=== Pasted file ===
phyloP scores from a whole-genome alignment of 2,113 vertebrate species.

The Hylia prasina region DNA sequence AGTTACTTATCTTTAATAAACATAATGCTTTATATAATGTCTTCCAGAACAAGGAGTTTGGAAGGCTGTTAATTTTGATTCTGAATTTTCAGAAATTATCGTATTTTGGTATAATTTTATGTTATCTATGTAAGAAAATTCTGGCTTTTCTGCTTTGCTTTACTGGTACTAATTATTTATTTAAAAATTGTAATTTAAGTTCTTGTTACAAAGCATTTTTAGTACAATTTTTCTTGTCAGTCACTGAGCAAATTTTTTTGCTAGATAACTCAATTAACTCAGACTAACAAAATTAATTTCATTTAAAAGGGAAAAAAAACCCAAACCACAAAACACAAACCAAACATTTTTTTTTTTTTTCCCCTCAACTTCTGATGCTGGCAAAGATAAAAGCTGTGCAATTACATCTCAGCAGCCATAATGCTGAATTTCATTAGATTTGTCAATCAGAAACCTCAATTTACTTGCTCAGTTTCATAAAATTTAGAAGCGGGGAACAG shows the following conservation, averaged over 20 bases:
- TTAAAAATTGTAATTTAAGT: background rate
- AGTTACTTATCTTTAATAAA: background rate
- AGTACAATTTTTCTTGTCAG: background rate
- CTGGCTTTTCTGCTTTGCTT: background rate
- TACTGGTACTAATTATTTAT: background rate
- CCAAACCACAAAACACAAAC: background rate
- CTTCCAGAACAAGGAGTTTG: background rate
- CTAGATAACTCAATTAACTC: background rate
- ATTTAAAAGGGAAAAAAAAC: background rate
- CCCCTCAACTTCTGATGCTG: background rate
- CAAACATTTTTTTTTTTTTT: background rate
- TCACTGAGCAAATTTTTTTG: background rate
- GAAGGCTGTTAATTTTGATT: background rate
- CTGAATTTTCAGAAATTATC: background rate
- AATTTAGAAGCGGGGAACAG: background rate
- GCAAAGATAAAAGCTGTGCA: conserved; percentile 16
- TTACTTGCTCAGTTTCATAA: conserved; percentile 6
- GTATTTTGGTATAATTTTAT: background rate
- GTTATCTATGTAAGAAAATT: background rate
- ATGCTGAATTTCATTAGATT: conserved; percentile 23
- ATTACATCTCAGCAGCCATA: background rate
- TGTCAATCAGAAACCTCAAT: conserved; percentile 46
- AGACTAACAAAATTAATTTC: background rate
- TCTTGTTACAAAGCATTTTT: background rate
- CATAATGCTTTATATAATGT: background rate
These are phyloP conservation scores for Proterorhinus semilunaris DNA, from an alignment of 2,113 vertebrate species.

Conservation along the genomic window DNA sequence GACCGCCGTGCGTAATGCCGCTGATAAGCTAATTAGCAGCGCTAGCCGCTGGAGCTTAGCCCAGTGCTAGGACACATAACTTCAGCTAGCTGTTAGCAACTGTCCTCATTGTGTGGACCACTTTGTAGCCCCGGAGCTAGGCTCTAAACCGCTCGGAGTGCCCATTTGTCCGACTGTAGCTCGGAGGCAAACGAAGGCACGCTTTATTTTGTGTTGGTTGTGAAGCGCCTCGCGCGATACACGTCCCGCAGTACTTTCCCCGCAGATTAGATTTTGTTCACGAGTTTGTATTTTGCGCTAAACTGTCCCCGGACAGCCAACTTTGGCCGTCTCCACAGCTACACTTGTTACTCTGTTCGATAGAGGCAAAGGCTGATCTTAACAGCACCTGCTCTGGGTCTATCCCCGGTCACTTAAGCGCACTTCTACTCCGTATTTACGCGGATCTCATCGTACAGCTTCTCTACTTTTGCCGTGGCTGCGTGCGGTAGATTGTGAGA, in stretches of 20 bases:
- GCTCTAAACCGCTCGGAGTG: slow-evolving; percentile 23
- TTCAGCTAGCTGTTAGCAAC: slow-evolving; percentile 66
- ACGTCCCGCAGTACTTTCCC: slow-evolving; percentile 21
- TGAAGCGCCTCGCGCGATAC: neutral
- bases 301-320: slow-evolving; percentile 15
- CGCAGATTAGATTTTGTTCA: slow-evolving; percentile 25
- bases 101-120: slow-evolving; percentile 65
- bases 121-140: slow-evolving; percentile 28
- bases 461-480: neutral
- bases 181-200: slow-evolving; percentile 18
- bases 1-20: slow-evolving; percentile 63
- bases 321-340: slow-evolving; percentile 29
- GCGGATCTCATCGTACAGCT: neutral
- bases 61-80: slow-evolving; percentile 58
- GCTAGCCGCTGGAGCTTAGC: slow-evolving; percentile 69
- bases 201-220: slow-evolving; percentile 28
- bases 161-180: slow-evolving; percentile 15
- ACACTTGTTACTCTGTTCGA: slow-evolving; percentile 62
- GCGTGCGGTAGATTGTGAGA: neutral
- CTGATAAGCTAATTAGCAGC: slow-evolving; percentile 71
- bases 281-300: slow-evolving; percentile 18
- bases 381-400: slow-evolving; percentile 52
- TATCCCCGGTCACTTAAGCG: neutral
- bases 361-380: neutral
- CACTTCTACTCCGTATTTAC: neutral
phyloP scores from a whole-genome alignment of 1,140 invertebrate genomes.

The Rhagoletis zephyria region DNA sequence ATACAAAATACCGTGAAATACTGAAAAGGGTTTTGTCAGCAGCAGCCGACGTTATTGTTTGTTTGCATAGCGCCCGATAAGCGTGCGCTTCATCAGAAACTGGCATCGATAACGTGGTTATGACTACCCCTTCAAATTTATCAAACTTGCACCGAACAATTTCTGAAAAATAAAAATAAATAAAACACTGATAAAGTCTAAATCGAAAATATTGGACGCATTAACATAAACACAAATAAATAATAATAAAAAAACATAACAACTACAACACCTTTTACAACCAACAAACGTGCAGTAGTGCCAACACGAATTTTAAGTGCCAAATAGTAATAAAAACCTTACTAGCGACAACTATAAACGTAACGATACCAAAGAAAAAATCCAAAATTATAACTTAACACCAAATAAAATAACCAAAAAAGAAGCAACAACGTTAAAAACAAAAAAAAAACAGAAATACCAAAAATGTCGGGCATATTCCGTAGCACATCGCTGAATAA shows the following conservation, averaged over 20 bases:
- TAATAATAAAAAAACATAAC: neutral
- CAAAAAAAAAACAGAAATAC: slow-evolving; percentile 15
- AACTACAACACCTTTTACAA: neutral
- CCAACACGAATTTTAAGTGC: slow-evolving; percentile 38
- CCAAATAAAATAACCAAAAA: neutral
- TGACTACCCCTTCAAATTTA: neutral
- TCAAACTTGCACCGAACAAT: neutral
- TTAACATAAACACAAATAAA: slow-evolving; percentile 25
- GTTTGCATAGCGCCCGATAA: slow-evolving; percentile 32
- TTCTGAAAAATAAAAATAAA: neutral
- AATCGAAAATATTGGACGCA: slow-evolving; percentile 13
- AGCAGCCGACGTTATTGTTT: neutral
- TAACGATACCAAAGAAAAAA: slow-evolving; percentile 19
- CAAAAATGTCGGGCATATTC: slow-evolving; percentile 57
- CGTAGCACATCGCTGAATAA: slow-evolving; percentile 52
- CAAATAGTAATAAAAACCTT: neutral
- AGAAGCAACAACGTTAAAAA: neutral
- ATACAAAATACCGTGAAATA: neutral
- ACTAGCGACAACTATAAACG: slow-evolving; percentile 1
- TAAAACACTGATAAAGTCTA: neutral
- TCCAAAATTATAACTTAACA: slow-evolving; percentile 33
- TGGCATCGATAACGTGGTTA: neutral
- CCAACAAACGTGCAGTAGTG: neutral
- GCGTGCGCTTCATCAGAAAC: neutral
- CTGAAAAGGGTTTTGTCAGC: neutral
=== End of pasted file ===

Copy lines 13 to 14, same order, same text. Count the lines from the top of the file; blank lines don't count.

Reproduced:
- CAAACATTTTTTTTTTTTTT: background rate
- TCACTGAGCAAATTTTTTTG: background rate